[iconbox title=”Contact Name: Lauren Ditzian/Dr. Miriam Cremer” icon=”adress_book.png”]
Location: Latin America, Caribbean
Email Address: firstname.lastname@example.org
Phone Number: 212-241-0733[/iconbox]
Imagine painting a 5-story building without a ladder, or harvesting coffee without a container to store the beans? This is the situation that many health care providers find themselves in when administering cervical cancer screening in remote and rural areas. Health care providers often travel long distances to provide life-saving cervical cancer screening and treatment to rural areas that do not have health clinics or gynecologic examination tables. Women have to be examined on desks, tables, hard floors or low mattresses in community rooms or private homes. These non-traditional facilities are often poorly lit and uncomfortable for women. In addition, to treat pre-cancerous cervical lesions, cryotherapy (freezing) of the cervix is employed. This requires providers to lug the gas tanks that weigh approximately 25 lbs each. These tanks are awkward and difficult to grasp because of their cylindrical shape and lack of a handle. As a result, providers either roll the gear on a dolly-like structure, or bear the weight on their own heads–all of which prove unfeasible in remote, mountainous areas.
Basic Health International (BHI) is a non-profit organization with a mission to eradicate cervical cancer in Latin America and the Caribbean. BHI has partnered with students at Hampshire College in Massachusetts to solve these problems. Hampshire students developed a transportable, light-weight gynecological exam table made from inexpensive materials. The design offers a washable surface and frame which can be worn as a backpack. The table is outfitted with several carrying pouches for supplies including the heavy gas tank necessary for treatment. It also has adjustable stirrups to account for the variability in women’s height. In March of 2012, the exam table was tested in multiple Salvadoran communities and was found to be highly acceptable to health providers. Its portability and ease of use made it possible to perform effective cervical cancer screenings in non-traditional settings. To date, the table has been tested with more than 80 women, all of whom indicated that it was comfortable. Our goal is to manufacture this product so that it is affordable and able to be widely distributed to communities with the greatest need. Please help us equip healthcare providers with the tools they need by supporting this project.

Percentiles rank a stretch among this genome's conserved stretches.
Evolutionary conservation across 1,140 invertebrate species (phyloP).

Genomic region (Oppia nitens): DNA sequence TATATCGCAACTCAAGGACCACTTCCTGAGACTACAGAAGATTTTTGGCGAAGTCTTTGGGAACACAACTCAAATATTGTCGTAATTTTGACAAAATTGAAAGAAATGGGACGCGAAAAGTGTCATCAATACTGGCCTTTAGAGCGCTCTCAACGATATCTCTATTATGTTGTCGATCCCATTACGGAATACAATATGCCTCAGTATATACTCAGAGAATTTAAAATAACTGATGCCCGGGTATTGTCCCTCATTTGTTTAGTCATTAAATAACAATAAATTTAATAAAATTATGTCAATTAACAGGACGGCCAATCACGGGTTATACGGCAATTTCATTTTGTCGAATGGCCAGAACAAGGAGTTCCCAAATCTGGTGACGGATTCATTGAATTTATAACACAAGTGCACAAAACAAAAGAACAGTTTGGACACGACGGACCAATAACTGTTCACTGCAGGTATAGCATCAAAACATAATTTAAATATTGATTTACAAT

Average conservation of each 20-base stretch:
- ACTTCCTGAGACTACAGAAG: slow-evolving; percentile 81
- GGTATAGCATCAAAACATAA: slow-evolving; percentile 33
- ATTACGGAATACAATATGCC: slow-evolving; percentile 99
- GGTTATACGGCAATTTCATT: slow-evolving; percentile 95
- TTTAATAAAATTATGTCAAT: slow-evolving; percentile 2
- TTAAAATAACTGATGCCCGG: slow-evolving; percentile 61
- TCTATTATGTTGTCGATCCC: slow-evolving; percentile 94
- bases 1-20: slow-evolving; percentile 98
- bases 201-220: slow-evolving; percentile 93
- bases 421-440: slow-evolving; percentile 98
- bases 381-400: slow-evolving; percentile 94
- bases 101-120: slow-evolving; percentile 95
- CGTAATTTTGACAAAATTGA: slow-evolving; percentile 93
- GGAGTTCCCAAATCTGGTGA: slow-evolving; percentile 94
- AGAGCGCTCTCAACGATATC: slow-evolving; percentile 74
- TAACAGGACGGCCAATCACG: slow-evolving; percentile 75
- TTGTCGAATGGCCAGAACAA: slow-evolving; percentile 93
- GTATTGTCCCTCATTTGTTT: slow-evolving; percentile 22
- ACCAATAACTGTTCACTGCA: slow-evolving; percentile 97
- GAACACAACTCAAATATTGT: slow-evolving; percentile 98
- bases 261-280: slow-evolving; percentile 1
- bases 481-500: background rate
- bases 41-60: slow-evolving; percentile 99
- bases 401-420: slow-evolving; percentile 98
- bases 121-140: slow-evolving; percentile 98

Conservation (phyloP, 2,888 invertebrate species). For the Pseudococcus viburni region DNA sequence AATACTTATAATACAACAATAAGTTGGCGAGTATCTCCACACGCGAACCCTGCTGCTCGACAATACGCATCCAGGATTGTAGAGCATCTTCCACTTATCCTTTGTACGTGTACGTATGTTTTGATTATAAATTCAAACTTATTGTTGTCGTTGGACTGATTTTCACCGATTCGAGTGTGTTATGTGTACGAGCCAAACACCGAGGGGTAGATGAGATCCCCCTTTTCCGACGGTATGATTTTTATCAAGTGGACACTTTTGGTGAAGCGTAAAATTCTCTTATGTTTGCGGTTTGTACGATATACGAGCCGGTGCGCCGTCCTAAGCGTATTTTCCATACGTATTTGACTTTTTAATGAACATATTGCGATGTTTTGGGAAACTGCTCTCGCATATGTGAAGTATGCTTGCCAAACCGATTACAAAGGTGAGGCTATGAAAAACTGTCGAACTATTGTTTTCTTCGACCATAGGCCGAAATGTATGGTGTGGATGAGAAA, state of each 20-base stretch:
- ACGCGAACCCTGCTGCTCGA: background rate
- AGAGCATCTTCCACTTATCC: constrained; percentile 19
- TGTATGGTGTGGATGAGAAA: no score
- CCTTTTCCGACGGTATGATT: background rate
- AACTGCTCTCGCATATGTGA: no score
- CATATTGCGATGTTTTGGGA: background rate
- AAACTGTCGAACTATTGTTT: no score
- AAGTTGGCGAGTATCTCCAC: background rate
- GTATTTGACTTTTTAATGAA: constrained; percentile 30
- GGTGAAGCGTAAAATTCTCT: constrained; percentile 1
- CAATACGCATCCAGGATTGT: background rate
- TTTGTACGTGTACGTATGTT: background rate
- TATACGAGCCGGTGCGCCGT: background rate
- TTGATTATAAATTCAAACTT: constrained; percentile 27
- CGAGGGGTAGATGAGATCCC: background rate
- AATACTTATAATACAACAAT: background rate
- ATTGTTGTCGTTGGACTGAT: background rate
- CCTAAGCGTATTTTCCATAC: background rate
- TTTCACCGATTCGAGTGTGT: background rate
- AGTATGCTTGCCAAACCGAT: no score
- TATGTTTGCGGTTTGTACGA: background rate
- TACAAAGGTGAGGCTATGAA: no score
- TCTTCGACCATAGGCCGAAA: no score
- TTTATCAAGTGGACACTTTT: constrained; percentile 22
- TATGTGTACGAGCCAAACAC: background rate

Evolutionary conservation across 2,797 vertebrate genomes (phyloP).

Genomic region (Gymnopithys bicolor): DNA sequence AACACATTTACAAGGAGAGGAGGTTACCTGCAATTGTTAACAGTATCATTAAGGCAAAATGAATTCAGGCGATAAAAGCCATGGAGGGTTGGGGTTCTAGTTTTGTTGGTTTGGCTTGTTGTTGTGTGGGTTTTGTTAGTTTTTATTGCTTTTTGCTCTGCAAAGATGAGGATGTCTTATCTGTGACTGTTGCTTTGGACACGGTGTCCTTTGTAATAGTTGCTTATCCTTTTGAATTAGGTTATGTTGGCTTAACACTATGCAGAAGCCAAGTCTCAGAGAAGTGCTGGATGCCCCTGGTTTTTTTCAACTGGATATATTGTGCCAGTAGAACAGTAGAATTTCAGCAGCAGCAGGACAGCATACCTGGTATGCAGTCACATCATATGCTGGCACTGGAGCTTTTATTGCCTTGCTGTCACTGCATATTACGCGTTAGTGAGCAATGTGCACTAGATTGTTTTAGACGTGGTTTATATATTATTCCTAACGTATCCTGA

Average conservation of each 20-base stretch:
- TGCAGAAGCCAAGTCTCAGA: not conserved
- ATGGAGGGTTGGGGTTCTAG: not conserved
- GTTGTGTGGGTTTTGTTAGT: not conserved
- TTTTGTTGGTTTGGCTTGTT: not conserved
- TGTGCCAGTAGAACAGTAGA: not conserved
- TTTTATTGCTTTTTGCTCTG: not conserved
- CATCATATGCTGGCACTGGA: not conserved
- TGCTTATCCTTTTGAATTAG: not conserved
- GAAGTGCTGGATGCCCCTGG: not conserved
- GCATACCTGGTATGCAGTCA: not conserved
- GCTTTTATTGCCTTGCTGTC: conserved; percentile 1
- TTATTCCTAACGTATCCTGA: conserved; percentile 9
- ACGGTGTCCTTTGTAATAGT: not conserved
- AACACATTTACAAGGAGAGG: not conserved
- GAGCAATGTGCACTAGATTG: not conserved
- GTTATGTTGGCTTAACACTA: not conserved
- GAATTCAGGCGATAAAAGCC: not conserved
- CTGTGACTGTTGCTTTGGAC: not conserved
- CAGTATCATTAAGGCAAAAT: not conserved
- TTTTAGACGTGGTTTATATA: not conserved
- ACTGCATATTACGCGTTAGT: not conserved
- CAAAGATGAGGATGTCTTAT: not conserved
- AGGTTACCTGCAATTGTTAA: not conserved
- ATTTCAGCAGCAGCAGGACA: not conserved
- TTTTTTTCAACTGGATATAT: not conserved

Who Benefits From This Project?
Many women in El Salvador are screened for cervical cancer in darkly lit bedrooms of their neighbor’s hut, sometimes on bloody sheets, beds too-low to the ground, or on top of two school desks pushed together in a classroom lacking electricity. With the portable gynecological bed, the problems associated with a lack of an appropriate exam bed are alleviated. The portable beds will provide a comfortable, safe and sanitary examination bed for women who undergo a gynecological examination in rural locations, and increase the portability of bed and treatment. By better integrating these two components we address overarching issues such as resource scarcity and lack of medical infrastructure in rural communities not only in our organization but countries all over the developing world.
How Can I Help?
To make a donation online, please visit the link below. You can also set up a monthly recurring donation, which can be cancelled at any time. https://www.justgive.org/nonprofits/donate.jsp?ein=20-3408717
Donations can also be mailed to:
Basic Health International
Mount Sinai Medical Center
One Gustave, L. Levy Place, Box 1170
New York, NY 10029-6574
You can also make donations in honor of a friend or loved one.
Basic Health is a 501(c)(3) tax-exempt organization. All Donations are Tax Deductible. Basic Health tax ID: 20-3408717
If you have any questions, please do not hesitate to call 212-241-0733 or email us at email@example.com.
We thank you for your generosity in supporting our challenge for saving the lives of cancer patients today